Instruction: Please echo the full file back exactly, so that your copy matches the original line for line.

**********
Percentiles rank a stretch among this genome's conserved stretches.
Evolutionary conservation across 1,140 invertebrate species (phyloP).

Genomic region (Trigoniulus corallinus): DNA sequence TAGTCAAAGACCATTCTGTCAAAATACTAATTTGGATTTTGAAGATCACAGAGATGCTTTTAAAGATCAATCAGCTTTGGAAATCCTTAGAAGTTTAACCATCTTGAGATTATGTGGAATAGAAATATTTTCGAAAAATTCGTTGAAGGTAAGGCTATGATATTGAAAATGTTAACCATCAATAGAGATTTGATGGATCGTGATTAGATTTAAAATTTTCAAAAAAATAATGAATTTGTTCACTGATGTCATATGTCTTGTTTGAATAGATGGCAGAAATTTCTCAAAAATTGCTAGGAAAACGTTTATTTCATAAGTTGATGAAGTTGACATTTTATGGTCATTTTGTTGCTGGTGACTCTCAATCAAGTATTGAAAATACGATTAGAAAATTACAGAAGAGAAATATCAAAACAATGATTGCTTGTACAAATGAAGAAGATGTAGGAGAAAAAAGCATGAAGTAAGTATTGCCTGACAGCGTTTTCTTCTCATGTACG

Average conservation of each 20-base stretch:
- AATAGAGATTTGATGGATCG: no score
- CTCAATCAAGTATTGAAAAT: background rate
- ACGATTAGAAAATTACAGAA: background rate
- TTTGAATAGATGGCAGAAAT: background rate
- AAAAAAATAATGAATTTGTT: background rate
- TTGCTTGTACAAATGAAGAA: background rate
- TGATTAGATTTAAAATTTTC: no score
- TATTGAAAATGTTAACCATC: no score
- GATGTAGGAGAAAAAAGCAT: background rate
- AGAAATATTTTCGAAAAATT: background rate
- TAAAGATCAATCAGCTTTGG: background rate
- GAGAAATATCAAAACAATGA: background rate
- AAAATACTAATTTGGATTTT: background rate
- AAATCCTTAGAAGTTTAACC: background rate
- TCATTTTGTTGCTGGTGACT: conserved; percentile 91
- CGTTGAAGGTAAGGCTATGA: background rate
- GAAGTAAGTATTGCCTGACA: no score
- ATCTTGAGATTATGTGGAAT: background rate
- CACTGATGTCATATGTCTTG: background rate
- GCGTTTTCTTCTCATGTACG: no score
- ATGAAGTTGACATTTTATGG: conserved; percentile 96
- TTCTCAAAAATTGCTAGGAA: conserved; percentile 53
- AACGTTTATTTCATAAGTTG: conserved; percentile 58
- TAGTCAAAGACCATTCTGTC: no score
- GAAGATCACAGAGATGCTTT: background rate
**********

Percentiles rank a stretch among this genome's conserved stretches.
Evolutionary conservation across 1,140 invertebrate species (phyloP).

Genomic region (Trigoniulus corallinus): DNA sequence TAGTCAAAGACCATTCTGTCAAAATACTAATTTGGATTTTGAAGATCACAGAGATGCTTTTAAAGATCAATCAGCTTTGGAAATCCTTAGAAGTTTAACCATCTTGAGATTATGTGGAATAGAAATATTTTCGAAAAATTCGTTGAAGGTAAGGCTATGATATTGAAAATGTTAACCATCAATAGAGATTTGATGGATCGTGATTAGATTTAAAATTTTCAAAAAAATAATGAATTTGTTCACTGATGTCATATGTCTTGTTTGAATAGATGGCAGAAATTTCTCAAAAATTGCTAGGAAAACGTTTATTTCATAAGTTGATGAAGTTGACATTTTATGGTCATTTTGTTGCTGGTGACTCTCAATCAAGTATTGAAAATACGATTAGAAAATTACAGAAGAGAAATATCAAAACAATGATTGCTTGTACAAATGAAGAAGATGTAGGAGAAAAAAGCATGAAGTAAGTATTGCCTGACAGCGTTTTCTTCTCATGTACG

Average conservation of each 20-base stretch:
- AATAGAGATTTGATGGATCG: no score
- CTCAATCAAGTATTGAAAAT: background rate
- ACGATTAGAAAATTACAGAA: background rate
- TTTGAATAGATGGCAGAAAT: background rate
- AAAAAAATAATGAATTTGTT: background rate
- TTGCTTGTACAAATGAAGAA: background rate
- TGATTAGATTTAAAATTTTC: no score
- TATTGAAAATGTTAACCATC: no score
- GATGTAGGAGAAAAAAGCAT: background rate
- AGAAATATTTTCGAAAAATT: background rate
- TAAAGATCAATCAGCTTTGG: background rate
- GAGAAATATCAAAACAATGA: background rate
- AAAATACTAATTTGGATTTT: background rate
- AAATCCTTAGAAGTTTAACC: background rate
- TCATTTTGTTGCTGGTGACT: conserved; percentile 91
- CGTTGAAGGTAAGGCTATGA: background rate
- GAAGTAAGTATTGCCTGACA: no score
- ATCTTGAGATTATGTGGAAT: background rate
- CACTGATGTCATATGTCTTG: background rate
- GCGTTTTCTTCTCATGTACG: no score
- ATGAAGTTGACATTTTATGG: conserved; percentile 96
- TTCTCAAAAATTGCTAGGAA: conserved; percentile 53
- AACGTTTATTTCATAAGTTG: conserved; percentile 58
- TAGTCAAAGACCATTCTGTC: no score
- GAAGATCACAGAGATGCTTT: background rate